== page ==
|Peter Fleming, National Gallery (1935, Howard Coster)|
Passed away this day in 1971
Brother of Ian Fleming
Ian Fleming was not the only writer in the Fleming family. Robert Peter Fleming was born May 31, 1907, just shy of a year older than Ian. Unlike his younger brother, Peter started writing early. While attending Eton College, he edited his school’s newspaper the Eton College Chronicle. Afterwards, Peter attended Christ Church, Oxford and graduated with a degree in English.
“Exploring and sporting expedition, under experienced guidance, leaving England June to explore rivers central Brazil, if possible ascertain fate Colonel Percy Fawcett…” so an advertisement went in the personal column of The Times in April 1932. Peter was up for adventure so he signed on, but during the leg of the expedition that led into the interior of Brazil, conflicts arose between Fleming and a “Major Pingle” according to his writings. Fleming and school chum broke off from the main expedition and continued their own search for Fawcett (he had disappeared around 1925 when he was trying to find lost city of El Dorado). Progress was slow and hampered by misfortune, so eventually Fleming and group gave up and return to Belem before going back to England in November 1932. Fleming wrote about his adventures in his book titled Brazilian Adventure (1933).
Fleming was soon off to Peking via Moscow and the Trans-Siberian Railway. He was a correspondent for The Times and One’s Company (1934) culminated his day-to-day experiences. He followed this up with News from Tartary (1936). His two Asia travel books were combined into Travels in Tartary: One’s Company and News from Tartary (1941), which was published by Jonathan Cape (who published Ian Fleming’s James Bond novels). Ian Fleming would also write a travelogue as well: Thrilling Cities (1963) gathers Fleming’s experiences and impressions of major cities around the world.
Soon war called the Fleming brothers. Like Ian, Peter was commissioned by Colin Gubbins to establish and lead secret units of volunteers to fight if England was attacked. Peter later headed up D Division in India. For his service, he received the Order of the Cloud and Banner (China) and an OBE (England).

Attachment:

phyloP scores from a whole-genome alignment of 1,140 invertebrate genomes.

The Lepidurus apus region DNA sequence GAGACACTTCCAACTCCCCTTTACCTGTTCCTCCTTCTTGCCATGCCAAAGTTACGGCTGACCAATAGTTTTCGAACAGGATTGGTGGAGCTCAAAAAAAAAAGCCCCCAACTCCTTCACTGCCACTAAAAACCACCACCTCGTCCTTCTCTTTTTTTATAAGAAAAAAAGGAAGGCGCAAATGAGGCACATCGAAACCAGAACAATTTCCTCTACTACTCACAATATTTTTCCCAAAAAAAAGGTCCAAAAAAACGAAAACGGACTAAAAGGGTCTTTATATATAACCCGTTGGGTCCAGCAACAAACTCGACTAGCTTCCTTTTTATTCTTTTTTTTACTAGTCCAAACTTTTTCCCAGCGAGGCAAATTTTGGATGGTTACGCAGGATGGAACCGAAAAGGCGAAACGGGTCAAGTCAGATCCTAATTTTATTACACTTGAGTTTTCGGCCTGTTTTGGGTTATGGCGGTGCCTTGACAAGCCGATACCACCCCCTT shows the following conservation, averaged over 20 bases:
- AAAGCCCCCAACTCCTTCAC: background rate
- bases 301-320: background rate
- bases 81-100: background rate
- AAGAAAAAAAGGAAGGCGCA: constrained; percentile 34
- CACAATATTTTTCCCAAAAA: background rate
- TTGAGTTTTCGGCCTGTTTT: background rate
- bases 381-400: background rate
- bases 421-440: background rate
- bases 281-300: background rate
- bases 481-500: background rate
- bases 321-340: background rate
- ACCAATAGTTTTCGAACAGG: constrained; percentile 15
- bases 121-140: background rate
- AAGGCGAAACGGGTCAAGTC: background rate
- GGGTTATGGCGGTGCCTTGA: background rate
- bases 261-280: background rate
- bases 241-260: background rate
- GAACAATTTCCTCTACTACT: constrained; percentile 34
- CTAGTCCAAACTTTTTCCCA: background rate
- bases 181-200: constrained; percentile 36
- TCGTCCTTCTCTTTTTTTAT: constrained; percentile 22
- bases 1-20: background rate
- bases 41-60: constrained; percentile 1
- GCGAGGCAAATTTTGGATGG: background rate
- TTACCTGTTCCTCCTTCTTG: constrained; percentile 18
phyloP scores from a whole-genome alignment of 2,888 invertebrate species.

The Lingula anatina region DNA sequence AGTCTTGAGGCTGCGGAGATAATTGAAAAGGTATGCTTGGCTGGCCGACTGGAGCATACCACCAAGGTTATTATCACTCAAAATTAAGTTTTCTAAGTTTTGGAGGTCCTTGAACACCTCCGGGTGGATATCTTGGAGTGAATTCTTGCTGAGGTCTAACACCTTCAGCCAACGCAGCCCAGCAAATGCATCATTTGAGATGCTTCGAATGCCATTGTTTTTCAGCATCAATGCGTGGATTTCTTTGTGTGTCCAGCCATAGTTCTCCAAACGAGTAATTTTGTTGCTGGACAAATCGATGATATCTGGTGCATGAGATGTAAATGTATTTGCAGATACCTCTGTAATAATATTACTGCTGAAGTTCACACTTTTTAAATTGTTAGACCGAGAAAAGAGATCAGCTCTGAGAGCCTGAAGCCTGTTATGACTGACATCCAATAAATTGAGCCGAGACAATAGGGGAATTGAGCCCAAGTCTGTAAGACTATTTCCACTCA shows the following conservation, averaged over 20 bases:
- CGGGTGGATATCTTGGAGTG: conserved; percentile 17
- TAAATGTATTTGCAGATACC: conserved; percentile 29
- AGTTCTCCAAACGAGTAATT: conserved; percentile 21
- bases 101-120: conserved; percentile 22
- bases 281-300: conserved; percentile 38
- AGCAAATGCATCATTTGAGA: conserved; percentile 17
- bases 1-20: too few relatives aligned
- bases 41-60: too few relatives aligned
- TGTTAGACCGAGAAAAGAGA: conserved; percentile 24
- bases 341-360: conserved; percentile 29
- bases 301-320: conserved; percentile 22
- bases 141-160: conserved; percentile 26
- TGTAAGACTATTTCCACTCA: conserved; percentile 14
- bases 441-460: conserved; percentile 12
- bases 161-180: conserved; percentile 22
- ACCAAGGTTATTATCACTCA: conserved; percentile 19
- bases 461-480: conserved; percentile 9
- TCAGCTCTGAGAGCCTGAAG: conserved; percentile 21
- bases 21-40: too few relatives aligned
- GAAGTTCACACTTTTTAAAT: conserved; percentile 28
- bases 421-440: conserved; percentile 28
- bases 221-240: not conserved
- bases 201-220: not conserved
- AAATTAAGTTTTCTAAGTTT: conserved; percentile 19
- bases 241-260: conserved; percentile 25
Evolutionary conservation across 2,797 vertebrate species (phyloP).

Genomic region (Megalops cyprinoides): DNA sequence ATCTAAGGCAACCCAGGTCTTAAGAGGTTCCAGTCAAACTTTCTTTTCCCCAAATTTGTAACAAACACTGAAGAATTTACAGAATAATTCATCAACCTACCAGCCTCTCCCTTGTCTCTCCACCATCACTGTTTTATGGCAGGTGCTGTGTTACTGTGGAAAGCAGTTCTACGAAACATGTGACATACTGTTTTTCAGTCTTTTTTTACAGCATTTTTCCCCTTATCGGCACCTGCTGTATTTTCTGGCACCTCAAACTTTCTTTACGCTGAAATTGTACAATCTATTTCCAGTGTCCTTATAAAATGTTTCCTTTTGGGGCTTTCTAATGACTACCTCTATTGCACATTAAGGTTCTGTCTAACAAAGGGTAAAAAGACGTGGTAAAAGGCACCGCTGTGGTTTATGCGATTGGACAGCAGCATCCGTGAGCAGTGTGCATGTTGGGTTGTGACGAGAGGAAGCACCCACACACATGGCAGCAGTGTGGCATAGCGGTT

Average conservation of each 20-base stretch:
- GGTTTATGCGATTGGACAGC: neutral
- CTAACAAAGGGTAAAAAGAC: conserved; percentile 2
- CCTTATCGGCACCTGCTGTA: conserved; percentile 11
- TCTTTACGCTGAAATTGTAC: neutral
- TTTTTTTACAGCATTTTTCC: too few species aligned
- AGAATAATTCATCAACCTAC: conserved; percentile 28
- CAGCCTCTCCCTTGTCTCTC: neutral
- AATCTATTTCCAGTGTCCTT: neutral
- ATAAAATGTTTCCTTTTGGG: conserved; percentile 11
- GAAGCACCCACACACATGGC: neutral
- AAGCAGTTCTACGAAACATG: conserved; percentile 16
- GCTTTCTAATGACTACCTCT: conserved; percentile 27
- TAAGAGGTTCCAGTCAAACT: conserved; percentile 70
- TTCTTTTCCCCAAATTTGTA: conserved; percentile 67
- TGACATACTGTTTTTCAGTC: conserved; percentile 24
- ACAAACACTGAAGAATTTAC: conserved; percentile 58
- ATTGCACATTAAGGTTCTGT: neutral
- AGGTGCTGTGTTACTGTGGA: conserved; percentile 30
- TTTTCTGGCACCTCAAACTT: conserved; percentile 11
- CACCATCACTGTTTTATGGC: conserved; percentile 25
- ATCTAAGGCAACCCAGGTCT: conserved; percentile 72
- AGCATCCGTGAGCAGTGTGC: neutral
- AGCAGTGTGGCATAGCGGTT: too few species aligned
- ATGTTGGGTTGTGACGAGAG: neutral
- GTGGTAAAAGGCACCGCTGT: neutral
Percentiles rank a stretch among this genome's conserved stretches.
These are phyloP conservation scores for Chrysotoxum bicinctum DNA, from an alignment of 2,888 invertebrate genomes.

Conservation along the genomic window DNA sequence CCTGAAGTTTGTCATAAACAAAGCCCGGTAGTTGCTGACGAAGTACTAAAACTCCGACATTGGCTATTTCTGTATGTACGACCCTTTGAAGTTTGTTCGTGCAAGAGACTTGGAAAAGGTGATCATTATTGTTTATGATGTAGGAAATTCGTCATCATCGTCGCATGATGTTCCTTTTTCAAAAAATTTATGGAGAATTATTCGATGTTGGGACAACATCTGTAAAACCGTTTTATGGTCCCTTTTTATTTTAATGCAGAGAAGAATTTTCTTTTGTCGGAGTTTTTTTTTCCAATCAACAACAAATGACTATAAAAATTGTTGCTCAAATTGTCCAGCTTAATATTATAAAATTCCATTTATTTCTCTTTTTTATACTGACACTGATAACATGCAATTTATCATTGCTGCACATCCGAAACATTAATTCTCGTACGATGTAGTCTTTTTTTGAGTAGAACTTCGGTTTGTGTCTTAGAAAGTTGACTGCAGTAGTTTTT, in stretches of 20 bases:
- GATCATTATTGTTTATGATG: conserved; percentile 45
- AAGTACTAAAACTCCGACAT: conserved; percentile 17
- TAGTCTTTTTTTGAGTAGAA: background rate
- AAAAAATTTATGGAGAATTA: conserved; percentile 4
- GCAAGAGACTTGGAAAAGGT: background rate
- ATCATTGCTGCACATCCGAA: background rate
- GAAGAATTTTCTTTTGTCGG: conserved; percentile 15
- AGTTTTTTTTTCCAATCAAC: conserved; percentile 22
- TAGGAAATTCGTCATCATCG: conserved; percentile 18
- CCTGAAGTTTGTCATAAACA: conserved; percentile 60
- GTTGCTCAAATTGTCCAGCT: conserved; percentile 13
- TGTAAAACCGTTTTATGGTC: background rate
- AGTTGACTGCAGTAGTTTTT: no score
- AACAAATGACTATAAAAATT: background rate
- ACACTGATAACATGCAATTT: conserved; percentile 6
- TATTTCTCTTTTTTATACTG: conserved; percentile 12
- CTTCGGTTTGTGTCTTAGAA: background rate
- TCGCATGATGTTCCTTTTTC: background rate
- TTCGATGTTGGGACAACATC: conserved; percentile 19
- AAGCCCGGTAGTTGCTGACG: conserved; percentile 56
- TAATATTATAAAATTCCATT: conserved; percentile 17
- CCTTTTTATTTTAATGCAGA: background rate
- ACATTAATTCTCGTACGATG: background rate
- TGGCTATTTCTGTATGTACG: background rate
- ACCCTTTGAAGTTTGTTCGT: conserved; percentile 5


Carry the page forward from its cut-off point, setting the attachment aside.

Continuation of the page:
Fleming married an actress Celia Johnson in 1935 and they had three children. Their children followed in their parents’ footsteps. Nichol Fleming became a writer and provided public access to his father’s papers through the University of Reading. Katherine “Kate” (nee Fleming) Grimond became a writer and publisher. Lucy (nee Fleming) Williams became an actress.
After Ian’s death, Peter became a board member for Gildrose Ltd, the company that Ian purchased to hold his literary rights. This company would eventually become Ian Fleming Productions. Peter also tried to become a father figure to Ian’s son Caspar, who sadly took his own life years later.
Peter’s legacy include The Peter Fleming Award that is given out by the Royal Geographic Society to further geographical research, and The Peter Fleming Owl is awarded each year to the best contributor to the Eton College Chronicle. He wrote four novels (one unfinished), two short stories and several non-fiction stories/books about his travels and wartime pursuits.
© Copyright. Michele Brittany. 2011 - 2015. All rights reserved. All text, graphics, and photos are protected by US and International Copyright Laws, and may not be copied, reprinted, published, translated, hosted, or otherwise distributed by any means without written permission.